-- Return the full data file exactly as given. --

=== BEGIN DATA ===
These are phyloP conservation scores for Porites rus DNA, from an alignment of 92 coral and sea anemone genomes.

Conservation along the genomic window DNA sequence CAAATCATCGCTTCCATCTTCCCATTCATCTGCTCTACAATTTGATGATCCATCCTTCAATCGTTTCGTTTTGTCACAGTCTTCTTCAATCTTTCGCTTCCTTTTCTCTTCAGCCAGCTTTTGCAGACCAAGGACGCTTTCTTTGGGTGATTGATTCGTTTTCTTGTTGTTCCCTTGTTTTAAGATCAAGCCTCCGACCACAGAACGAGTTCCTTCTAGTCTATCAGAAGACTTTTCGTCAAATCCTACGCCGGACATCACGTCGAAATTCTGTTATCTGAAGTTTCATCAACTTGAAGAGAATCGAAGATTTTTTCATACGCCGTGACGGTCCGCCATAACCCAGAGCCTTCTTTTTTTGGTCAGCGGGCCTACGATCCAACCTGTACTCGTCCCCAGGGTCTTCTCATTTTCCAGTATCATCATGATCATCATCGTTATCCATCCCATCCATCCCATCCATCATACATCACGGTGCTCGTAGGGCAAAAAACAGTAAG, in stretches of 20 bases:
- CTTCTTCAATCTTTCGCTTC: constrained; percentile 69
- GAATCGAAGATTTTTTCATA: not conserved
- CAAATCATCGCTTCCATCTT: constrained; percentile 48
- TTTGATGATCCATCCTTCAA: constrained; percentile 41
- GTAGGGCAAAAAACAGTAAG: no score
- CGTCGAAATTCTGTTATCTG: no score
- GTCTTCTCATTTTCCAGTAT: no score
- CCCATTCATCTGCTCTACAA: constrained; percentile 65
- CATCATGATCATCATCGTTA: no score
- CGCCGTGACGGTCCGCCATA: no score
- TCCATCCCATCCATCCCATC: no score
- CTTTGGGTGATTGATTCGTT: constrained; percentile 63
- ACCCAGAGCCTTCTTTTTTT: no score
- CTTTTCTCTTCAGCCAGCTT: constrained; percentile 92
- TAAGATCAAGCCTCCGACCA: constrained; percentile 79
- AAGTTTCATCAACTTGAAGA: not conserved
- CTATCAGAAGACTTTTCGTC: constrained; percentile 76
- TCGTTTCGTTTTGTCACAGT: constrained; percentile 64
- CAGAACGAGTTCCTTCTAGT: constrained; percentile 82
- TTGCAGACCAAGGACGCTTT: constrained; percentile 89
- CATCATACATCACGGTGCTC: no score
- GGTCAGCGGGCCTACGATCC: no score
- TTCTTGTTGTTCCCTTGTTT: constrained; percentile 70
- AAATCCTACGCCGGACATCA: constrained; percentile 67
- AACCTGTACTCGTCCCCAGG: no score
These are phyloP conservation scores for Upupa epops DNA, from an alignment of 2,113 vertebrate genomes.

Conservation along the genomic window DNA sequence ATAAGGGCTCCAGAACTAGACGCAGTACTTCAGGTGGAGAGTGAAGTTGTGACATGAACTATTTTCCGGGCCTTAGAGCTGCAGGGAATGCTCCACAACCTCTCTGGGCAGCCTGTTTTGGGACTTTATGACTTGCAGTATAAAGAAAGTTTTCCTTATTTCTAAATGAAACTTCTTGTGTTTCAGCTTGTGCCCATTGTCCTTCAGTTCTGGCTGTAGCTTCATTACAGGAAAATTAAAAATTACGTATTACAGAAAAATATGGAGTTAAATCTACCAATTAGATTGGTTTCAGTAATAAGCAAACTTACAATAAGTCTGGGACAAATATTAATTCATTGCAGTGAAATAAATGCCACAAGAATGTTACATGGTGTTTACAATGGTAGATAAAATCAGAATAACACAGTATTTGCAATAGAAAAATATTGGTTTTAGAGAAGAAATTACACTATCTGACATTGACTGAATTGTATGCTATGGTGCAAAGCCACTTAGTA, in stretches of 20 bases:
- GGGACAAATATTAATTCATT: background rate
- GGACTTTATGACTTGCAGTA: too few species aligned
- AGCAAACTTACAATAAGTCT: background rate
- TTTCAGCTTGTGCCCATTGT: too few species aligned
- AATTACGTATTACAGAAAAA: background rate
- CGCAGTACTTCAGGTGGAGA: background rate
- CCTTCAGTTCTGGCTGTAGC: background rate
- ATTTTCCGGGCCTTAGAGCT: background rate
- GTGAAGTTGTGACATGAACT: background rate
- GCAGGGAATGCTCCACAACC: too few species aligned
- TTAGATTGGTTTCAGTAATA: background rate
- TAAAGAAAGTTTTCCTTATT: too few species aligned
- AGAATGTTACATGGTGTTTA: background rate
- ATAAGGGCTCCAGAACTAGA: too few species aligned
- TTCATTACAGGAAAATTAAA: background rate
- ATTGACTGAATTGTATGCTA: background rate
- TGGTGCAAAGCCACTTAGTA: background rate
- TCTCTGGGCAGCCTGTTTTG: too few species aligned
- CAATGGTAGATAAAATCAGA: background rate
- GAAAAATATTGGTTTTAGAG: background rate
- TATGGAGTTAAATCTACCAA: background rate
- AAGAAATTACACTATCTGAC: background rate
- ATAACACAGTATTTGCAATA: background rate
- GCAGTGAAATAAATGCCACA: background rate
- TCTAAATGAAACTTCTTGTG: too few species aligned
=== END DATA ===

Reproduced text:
These are phyloP conservation scores for Porites rus DNA, from an alignment of 92 coral and sea anemone genomes.

Conservation along the genomic window DNA sequence CAAATCATCGCTTCCATCTTCCCATTCATCTGCTCTACAATTTGATGATCCATCCTTCAATCGTTTCGTTTTGTCACAGTCTTCTTCAATCTTTCGCTTCCTTTTCTCTTCAGCCAGCTTTTGCAGACCAAGGACGCTTTCTTTGGGTGATTGATTCGTTTTCTTGTTGTTCCCTTGTTTTAAGATCAAGCCTCCGACCACAGAACGAGTTCCTTCTAGTCTATCAGAAGACTTTTCGTCAAATCCTACGCCGGACATCACGTCGAAATTCTGTTATCTGAAGTTTCATCAACTTGAAGAGAATCGAAGATTTTTTCATACGCCGTGACGGTCCGCCATAACCCAGAGCCTTCTTTTTTTGGTCAGCGGGCCTACGATCCAACCTGTACTCGTCCCCAGGGTCTTCTCATTTTCCAGTATCATCATGATCATCATCGTTATCCATCCCATCCATCCCATCCATCATACATCACGGTGCTCGTAGGGCAAAAAACAGTAAG, in stretches of 20 bases:
- CTTCTTCAATCTTTCGCTTC: constrained; percentile 69
- GAATCGAAGATTTTTTCATA: not conserved
- CAAATCATCGCTTCCATCTT: constrained; percentile 48
- TTTGATGATCCATCCTTCAA: constrained; percentile 41
- GTAGGGCAAAAAACAGTAAG: no score
- CGTCGAAATTCTGTTATCTG: no score
- GTCTTCTCATTTTCCAGTAT: no score
- CCCATTCATCTGCTCTACAA: constrained; percentile 65
- CATCATGATCATCATCGTTA: no score
- CGCCGTGACGGTCCGCCATA: no score
- TCCATCCCATCCATCCCATC: no score
- CTTTGGGTGATTGATTCGTT: constrained; percentile 63
- ACCCAGAGCCTTCTTTTTTT: no score
- CTTTTCTCTTCAGCCAGCTT: constrained; percentile 92
- TAAGATCAAGCCTCCGACCA: constrained; percentile 79
- AAGTTTCATCAACTTGAAGA: not conserved
- CTATCAGAAGACTTTTCGTC: constrained; percentile 76
- TCGTTTCGTTTTGTCACAGT: constrained; percentile 64
- CAGAACGAGTTCCTTCTAGT: constrained; percentile 82
- TTGCAGACCAAGGACGCTTT: constrained; percentile 89
- CATCATACATCACGGTGCTC: no score
- GGTCAGCGGGCCTACGATCC: no score
- TTCTTGTTGTTCCCTTGTTT: constrained; percentile 70
- AAATCCTACGCCGGACATCA: constrained; percentile 67
- AACCTGTACTCGTCCCCAGG: no score
These are phyloP conservation scores for Upupa epops DNA, from an alignment of 2,113 vertebrate genomes.

Conservation along the genomic window DNA sequence ATAAGGGCTCCAGAACTAGACGCAGTACTTCAGGTGGAGAGTGAAGTTGTGACATGAACTATTTTCCGGGCCTTAGAGCTGCAGGGAATGCTCCACAACCTCTCTGGGCAGCCTGTTTTGGGACTTTATGACTTGCAGTATAAAGAAAGTTTTCCTTATTTCTAAATGAAACTTCTTGTGTTTCAGCTTGTGCCCATTGTCCTTCAGTTCTGGCTGTAGCTTCATTACAGGAAAATTAAAAATTACGTATTACAGAAAAATATGGAGTTAAATCTACCAATTAGATTGGTTTCAGTAATAAGCAAACTTACAATAAGTCTGGGACAAATATTAATTCATTGCAGTGAAATAAATGCCACAAGAATGTTACATGGTGTTTACAATGGTAGATAAAATCAGAATAACACAGTATTTGCAATAGAAAAATATTGGTTTTAGAGAAGAAATTACACTATCTGACATTGACTGAATTGTATGCTATGGTGCAAAGCCACTTAGTA, in stretches of 20 bases:
- GGGACAAATATTAATTCATT: background rate
- GGACTTTATGACTTGCAGTA: too few species aligned
- AGCAAACTTACAATAAGTCT: background rate
- TTTCAGCTTGTGCCCATTGT: too few species aligned
- AATTACGTATTACAGAAAAA: background rate
- CGCAGTACTTCAGGTGGAGA: background rate
- CCTTCAGTTCTGGCTGTAGC: background rate
- ATTTTCCGGGCCTTAGAGCT: background rate
- GTGAAGTTGTGACATGAACT: background rate
- GCAGGGAATGCTCCACAACC: too few species aligned
- TTAGATTGGTTTCAGTAATA: background rate
- TAAAGAAAGTTTTCCTTATT: too few species aligned
- AGAATGTTACATGGTGTTTA: background rate
- ATAAGGGCTCCAGAACTAGA: too few species aligned
- TTCATTACAGGAAAATTAAA: background rate
- ATTGACTGAATTGTATGCTA: background rate
- TGGTGCAAAGCCACTTAGTA: background rate
- TCTCTGGGCAGCCTGTTTTG: too few species aligned
- CAATGGTAGATAAAATCAGA: background rate
- GAAAAATATTGGTTTTAGAG: background rate
- TATGGAGTTAAATCTACCAA: background rate
- AAGAAATTACACTATCTGAC: background rate
- ATAACACAGTATTTGCAATA: background rate
- GCAGTGAAATAAATGCCACA: background rate
- TCTAAATGAAACTTCTTGTG: too few species aligned